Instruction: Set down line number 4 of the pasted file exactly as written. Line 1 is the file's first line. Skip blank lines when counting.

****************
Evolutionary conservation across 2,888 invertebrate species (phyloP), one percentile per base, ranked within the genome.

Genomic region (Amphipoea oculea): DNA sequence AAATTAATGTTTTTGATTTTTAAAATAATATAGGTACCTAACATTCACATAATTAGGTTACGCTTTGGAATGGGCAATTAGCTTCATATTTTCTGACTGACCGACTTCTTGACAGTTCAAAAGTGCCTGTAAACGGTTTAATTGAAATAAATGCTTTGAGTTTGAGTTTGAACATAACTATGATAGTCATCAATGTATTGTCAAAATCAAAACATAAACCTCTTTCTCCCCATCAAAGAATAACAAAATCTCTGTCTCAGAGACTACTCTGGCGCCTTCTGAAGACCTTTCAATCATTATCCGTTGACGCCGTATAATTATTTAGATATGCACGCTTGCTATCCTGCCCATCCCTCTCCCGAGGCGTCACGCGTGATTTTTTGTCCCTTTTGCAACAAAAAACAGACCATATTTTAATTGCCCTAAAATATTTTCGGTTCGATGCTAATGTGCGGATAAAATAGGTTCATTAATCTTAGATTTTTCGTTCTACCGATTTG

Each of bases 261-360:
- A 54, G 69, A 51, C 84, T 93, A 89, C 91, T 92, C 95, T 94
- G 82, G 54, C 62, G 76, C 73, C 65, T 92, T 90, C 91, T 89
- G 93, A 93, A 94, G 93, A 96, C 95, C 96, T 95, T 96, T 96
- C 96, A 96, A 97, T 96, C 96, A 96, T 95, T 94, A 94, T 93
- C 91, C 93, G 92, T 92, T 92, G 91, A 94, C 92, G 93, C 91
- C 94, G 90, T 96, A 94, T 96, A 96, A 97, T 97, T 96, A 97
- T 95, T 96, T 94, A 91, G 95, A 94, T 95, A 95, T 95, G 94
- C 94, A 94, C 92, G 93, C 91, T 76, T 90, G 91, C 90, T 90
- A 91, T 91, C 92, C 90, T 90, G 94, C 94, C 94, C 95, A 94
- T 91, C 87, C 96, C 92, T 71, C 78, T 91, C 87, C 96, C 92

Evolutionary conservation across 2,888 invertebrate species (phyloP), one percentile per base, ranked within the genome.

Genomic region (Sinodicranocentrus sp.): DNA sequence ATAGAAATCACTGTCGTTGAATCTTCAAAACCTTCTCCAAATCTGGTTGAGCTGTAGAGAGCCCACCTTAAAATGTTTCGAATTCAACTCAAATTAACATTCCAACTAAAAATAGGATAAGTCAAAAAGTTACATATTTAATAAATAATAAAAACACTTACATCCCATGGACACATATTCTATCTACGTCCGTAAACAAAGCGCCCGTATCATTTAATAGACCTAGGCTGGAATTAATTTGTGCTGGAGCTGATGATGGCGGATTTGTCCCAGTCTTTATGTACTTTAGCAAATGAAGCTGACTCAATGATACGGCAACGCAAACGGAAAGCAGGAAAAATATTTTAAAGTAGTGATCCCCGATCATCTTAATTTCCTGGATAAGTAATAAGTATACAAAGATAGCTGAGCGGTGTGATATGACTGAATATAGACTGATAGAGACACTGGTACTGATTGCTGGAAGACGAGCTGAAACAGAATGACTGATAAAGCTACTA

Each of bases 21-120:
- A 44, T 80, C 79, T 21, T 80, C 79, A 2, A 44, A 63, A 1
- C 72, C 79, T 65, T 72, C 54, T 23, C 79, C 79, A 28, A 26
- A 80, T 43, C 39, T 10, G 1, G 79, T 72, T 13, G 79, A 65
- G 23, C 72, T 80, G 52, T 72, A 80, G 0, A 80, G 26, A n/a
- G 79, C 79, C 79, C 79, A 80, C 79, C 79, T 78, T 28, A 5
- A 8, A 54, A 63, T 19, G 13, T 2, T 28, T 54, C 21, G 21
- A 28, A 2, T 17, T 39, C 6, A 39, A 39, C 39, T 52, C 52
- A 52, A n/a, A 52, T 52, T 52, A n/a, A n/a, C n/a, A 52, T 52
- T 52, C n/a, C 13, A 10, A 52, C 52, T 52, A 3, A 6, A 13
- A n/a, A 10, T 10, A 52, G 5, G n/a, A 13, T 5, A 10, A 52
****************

- A 54, G 69, A 51, C 84, T 93, A 89, C 91, T 92, C 95, T 94